About Christmas TV History

Tuesday, July 24, 2018

Christmas in July 2018: Jim Randle

from 2002's It's a Very Merry Muppet Christmas Movie

Christmas in July 2018: Jim Randle, from Paris Tennessee

1) Name your favorite Henson's Muppet Christmas program and why.

Its a Very Merry Muppet Christmas Movie is great because of the stars and cameos (the cast of Scrubs, Whoopi Goldberg, Mr. Courteney Cox, and of course Triumph the Insult Comic Dog.)  The show melds many Christmas classics (Rudolph with Sam the Snowman voiced by Mel Brooks, Grinch, and the main reflection, It's a Wonderful Life).  And puppets from the short lived Muppets Tonight TV show are sprinkled throughout.  This special allows Pepe the King Prawn to take a starring roll.  If you're going to watch it, you need to get the home version where you see muppet outtakes with the puppeteers staying in character as they crack up or forget their lines.

Lenny & the Squigtones perform "The Jolliest Fat Man" on the 1976 Christmas episode of Laverne & Shirley.

2) Which decade produced your favorite Christmas entertainment?

I straddle the 60s and 70s.  Lots of good holiday episodes from standard shows (Odd Couple, Mork and Mindy, Laverne and Shirley containing the classic "The Jolliest Fat Man", etc) and stand alone programs (A Christmas Carol animated with Alastair Sim providing the voice, An American Christmas Carol, The House without a Christmas Tree).  And of course the classics like Mr. Magoo's Christmas Carol and A Charlie Brown Christmas.

3) Imagine the entertainment behind your ideal Christmas Eve dinner. Name the appetizer, entré, and dessert.

The appetizer should be small and should whet your appetite for things to come.  With that said how can you not play the Max Fleischer classic Rudolph the Red Nosed Reindeer from 1948.  For the main course you need a movie that's easy on the digestion what better movie that Ernest Saves Christmas. And for  a light fare that can be enjoyed over pecan pie and coffee, the always classic Charlie Brown Christmas.

4) What Christmas episode, special or movie doesn't exist--that you wish did? Describe it.

This special DID exist but I only saw it run once. I'm a history buff. As much as people rail against Christmas being commercial, shopping is an integral part of the season. Many years ago the History Channel spent the week of Christmas each night with a one hour program showcasing the history of a major department store. I would like to see that taken one step farther. I would like to see five different businesses (Sears, Macys, Gimbels, Neiman Marcus, and Western Auto ) highlighted but specifically concerning their Christmas preparation. Going to toy shows, designing their Christmas catalog, creating their store windows, etc.

5) If one Christmas movie, special or episode was to be selected for a time capsule to opened in 1,000 years, which title do you think should be included?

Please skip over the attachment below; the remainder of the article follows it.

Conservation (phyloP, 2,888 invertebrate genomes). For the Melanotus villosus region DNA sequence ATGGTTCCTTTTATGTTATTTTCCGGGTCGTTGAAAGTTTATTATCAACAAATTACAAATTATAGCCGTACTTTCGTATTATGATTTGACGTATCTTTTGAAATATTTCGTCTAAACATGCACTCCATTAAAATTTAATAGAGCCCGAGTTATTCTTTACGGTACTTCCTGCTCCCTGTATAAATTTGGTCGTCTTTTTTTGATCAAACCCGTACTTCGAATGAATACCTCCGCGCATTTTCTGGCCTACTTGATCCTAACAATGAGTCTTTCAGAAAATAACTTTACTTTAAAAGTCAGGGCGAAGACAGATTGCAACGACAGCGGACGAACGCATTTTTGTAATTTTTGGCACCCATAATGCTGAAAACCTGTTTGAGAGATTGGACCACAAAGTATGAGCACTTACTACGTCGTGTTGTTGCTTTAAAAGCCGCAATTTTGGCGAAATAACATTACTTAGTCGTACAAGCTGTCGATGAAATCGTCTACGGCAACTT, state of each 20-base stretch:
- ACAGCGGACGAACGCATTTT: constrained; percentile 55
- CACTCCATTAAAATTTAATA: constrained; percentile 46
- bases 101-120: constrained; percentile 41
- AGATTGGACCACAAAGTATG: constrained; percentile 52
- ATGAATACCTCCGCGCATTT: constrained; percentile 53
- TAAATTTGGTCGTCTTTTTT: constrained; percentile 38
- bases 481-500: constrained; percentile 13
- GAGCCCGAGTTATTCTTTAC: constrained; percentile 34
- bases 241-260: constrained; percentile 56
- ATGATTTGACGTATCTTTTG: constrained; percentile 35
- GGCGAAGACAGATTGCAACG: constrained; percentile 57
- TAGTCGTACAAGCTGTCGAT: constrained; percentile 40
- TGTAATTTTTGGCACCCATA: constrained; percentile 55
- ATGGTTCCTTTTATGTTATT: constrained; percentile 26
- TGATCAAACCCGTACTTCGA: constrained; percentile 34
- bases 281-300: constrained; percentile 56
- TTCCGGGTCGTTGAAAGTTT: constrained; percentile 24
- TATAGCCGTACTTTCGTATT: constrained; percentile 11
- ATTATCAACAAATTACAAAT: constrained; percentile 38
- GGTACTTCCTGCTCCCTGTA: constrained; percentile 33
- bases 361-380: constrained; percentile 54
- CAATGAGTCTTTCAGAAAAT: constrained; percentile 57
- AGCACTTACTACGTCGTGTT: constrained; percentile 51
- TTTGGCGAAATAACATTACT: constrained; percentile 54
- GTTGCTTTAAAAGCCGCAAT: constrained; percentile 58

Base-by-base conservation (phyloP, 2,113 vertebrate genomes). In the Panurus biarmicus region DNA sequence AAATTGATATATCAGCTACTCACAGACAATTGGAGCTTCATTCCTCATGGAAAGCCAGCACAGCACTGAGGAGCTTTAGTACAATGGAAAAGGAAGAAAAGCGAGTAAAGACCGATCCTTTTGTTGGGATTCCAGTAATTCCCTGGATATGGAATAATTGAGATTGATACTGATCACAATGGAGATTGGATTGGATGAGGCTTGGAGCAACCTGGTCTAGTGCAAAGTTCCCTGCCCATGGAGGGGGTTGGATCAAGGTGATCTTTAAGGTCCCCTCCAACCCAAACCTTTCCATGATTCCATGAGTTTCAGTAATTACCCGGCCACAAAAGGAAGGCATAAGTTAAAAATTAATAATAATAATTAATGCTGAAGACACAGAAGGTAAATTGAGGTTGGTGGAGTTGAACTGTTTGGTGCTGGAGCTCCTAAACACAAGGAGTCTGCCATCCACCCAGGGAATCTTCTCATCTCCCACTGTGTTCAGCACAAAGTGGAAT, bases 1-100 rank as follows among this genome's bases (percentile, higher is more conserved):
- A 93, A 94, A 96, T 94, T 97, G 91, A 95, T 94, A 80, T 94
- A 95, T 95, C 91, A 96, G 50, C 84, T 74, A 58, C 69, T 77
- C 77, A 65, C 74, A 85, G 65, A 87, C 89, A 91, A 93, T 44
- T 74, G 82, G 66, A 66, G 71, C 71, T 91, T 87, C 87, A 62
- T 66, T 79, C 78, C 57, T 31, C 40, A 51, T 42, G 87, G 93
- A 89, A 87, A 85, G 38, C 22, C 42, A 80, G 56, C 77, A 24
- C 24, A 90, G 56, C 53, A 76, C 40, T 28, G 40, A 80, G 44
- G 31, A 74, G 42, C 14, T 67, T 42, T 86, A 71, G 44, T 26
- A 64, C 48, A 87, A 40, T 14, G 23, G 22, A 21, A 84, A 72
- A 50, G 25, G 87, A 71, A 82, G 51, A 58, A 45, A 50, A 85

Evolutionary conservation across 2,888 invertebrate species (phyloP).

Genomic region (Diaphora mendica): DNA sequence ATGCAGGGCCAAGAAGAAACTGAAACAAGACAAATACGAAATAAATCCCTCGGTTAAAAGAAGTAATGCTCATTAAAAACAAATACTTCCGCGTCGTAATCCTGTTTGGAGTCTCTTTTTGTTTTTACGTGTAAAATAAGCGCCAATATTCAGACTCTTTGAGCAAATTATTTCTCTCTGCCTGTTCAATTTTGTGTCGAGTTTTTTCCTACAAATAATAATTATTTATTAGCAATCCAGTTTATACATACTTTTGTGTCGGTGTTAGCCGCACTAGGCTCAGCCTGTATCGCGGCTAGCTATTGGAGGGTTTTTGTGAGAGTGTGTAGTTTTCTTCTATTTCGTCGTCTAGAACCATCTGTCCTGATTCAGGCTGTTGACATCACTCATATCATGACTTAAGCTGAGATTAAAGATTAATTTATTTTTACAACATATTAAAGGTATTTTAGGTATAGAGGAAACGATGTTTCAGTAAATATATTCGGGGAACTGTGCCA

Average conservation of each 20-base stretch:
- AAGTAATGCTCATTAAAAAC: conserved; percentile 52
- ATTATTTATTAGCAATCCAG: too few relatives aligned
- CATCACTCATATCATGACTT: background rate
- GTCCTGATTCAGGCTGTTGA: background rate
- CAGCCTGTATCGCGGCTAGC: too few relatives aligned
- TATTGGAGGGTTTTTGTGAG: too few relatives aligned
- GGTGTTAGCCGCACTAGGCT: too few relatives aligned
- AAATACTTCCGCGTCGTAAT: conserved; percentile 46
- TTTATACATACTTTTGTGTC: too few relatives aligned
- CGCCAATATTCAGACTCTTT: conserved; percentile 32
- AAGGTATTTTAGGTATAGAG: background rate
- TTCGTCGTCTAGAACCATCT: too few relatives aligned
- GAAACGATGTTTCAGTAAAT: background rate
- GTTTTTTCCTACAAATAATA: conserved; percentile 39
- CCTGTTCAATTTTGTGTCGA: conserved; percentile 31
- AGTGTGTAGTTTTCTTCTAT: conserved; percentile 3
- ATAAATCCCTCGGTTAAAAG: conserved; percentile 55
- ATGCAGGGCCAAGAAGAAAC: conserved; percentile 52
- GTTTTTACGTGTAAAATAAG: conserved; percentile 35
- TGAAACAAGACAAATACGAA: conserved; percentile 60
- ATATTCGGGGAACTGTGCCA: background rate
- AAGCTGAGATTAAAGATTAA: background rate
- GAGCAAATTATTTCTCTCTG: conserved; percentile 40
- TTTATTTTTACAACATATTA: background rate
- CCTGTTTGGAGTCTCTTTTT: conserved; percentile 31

The reason for the season cannot be forgotten. I first learned of the Nativity though Sunday School teachings. But I first saw the Nativity on the big screen in my second grade class performed by the Mabel Beaton Marionettes and sponsored by AT&T.  I've always loved puppets and this program, The Spirit of Christmas,  has a special place in my heart.


  1. >Many years ago the History Channel spent the week of Christmas each
    >night with a one hour program showcasing the history of a major
    >department store.
    How did I miss that?! I would have loved to have seen that. And, I'd love to see specials done on department stores as you propose. I think it was HGTV that used to have a mini-series each year about the decoration of the store windows for Christmas at various department stores. I always enjoyed that. Wish they'd bring that back.

    1. Tom, I'm with you--I wish HGTV would bring back the show about the decoration of the dept. store windows for Christmas.

  2. I didn't miss those History Channel shows and recorded them. The show about the 1960s even showed the same hand-knit Christmas stockings that we've used ever since about 1965. I never knew that was a popular stocking pattern across the US.

    A show about what the retailers did would be nice to see, and especially about how they put together the Sears Christmas Wish Book. In those years before the internet, and for those of us who had to travel a long way to see a downtown or a Sears, those catalogs were gold. I still have three of those Sears Christmas catalogs from my childhood--that's how important they were to me.

    I also remember going to different cities back in the 1960s and seeing their Christmas display windows downtown and their streets decorated for Christmas. That's something that went away when shopping malls became popular in the 1970s.

  3. I like your idea about the department stores. They did something similar with a UK store Liberty of London - https://www.theguardian.com/tv-and-radio/2013/dec/03/liberty-of-london-tv-review - it was fascinating!

    Love your sitcom picks too!

  4. The Mabel Beaton Marionettes, hooray! Good for you, Jim. And I like you made the offbeat choice of Its a Very Merry Muppet Christmas Movie.

  5. I like your choice in "It's a Very Merry Muppet Christmas Movie." I've always loved all the Christmas references--as you point out--made within that story. Great responses :)